An Analysis By Susan Myrick Special to NC Capitol Connection
Early turnout numbers point to what may be an ominous trend for Democrats.
With the help of Civitas’ NC Vote Tracker, it was easy to spot something that may spell trouble for the Democrats in North Carolina. Early voting numbers show 21,824 Democrat women (60.8 percent of the total) voted in the early voting period of the June 7 special primary – compared to only 13,896 men (38.7 percent).
NC Vote Tracker also allowed us to look back at previous elections to see if this finding was an outlier or something the Democrat party had experienced previously. Surprisingly, the percentage disparity between men and women in the Democrat Party appears to be the norm, at least since the 2008 General Election.
The gender gap appears to be missing in the Republican Party and among unaffiliated voter turnout in the June 7 special election and previous elections back to 2008. On the Republican side of the June 7 early voting turnout, there was only a 162-votes difference between men and women: 16,660 Republican women voted early in this election – that’s 50 percent of the Republican vote compared to 16,498 GOP men (49.5 percent of the party’s vote.)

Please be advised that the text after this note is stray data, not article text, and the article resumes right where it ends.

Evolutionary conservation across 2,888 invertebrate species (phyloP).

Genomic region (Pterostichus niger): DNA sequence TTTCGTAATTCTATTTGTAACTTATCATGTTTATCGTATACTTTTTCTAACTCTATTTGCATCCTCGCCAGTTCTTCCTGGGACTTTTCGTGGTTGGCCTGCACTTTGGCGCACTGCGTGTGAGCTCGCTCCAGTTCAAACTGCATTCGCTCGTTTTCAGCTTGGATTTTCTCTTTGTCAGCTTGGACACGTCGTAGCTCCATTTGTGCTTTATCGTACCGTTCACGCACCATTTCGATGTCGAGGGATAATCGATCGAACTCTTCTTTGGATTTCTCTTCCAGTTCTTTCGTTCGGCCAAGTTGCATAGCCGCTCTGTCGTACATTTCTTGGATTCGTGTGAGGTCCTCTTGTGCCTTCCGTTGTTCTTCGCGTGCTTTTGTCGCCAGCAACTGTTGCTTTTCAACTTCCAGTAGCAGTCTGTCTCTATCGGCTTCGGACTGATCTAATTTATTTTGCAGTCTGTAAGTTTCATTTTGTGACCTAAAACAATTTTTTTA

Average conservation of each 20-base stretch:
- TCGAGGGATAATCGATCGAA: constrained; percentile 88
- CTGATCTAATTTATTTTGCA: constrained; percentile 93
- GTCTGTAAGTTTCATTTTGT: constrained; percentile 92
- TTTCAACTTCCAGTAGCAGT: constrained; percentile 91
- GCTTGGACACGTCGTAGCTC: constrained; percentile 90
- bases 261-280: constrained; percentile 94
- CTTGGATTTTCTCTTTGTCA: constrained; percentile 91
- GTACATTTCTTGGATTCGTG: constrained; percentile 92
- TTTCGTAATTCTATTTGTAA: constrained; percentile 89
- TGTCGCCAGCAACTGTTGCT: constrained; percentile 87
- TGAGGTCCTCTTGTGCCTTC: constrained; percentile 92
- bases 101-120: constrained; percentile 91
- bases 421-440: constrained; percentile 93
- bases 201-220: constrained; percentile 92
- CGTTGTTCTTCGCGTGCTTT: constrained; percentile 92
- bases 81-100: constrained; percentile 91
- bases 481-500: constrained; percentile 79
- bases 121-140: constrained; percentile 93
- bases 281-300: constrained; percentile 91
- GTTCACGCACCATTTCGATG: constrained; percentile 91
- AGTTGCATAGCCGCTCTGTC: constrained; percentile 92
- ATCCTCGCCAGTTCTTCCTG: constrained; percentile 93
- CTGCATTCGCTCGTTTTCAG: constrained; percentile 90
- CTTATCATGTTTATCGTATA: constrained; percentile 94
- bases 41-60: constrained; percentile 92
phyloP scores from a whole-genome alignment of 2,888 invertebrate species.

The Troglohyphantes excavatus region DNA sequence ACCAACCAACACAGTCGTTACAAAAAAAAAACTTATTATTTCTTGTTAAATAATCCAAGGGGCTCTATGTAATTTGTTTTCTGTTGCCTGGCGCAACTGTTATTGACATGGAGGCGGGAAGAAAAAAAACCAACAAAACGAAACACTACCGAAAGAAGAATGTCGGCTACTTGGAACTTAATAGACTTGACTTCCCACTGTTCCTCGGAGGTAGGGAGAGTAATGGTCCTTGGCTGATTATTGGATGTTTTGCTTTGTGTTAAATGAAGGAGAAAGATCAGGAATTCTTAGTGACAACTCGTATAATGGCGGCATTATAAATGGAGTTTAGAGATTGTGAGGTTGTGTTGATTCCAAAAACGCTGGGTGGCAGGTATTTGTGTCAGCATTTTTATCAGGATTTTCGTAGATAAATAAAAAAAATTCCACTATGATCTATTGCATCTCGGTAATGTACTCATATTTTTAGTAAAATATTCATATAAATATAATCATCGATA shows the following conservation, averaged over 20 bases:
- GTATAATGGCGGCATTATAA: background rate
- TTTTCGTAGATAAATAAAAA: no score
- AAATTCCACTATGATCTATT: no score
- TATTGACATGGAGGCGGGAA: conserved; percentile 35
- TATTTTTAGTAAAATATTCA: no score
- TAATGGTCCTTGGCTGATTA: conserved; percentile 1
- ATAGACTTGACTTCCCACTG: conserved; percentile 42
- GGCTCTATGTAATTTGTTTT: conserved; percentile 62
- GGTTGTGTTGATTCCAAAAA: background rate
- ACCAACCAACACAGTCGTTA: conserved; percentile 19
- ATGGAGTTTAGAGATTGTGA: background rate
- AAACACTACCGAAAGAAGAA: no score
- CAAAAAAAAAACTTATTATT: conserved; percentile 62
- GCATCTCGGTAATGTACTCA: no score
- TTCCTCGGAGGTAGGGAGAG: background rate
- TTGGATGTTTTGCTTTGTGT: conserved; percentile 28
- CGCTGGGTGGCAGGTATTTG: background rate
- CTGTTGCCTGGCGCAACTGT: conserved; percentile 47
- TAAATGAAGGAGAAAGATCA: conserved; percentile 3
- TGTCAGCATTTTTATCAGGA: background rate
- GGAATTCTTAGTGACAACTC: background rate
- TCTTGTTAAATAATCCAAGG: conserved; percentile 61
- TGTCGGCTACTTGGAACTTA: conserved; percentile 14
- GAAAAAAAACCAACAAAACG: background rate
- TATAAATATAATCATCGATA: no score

Then there’s the unaffiliated voters, where men out-voted women in voter turnout. According to NC Vote Tracker, 9,380 (51.1 percent) unaffiliated men voted early compared to 8,765 (47.7 percent) women.
Couple the gender disparity in election turnout with the tremendous decline in the Democrat party’s voter registration in North Carolina and these findings cannot bode well for the Democrats this year. According to the Civitas’ voter registration database, found on www.carolinatransparency.com/voterregistration, Democrats made up over 45 percent of the electorate in January 2009. But they now make up 40.2 percent of eligible voters in the state.
Republican percentages have slipped too; in 2009 they made up 31.9 percent of voters. compared to today when they make up 30.5 percent of eligible voters. Having grown by nearly one-half million voters in the past eight years, it’s easy to see, using Civitas’ voter registration database, that voters are choosing the unaffiliated ranks over the two political parties. (See pages 10 and 11 for more on recent voter registration trends.)
No one can deny North Carolina’s political landscape has changed since 2008. Democrats are no longer in charge in the legislature or the Governor’s Mansion, and the voter registration numbers and voter turnout seem to tell a story about how that is happening.
This article also appears in the June NC Capitol Connection newspaper.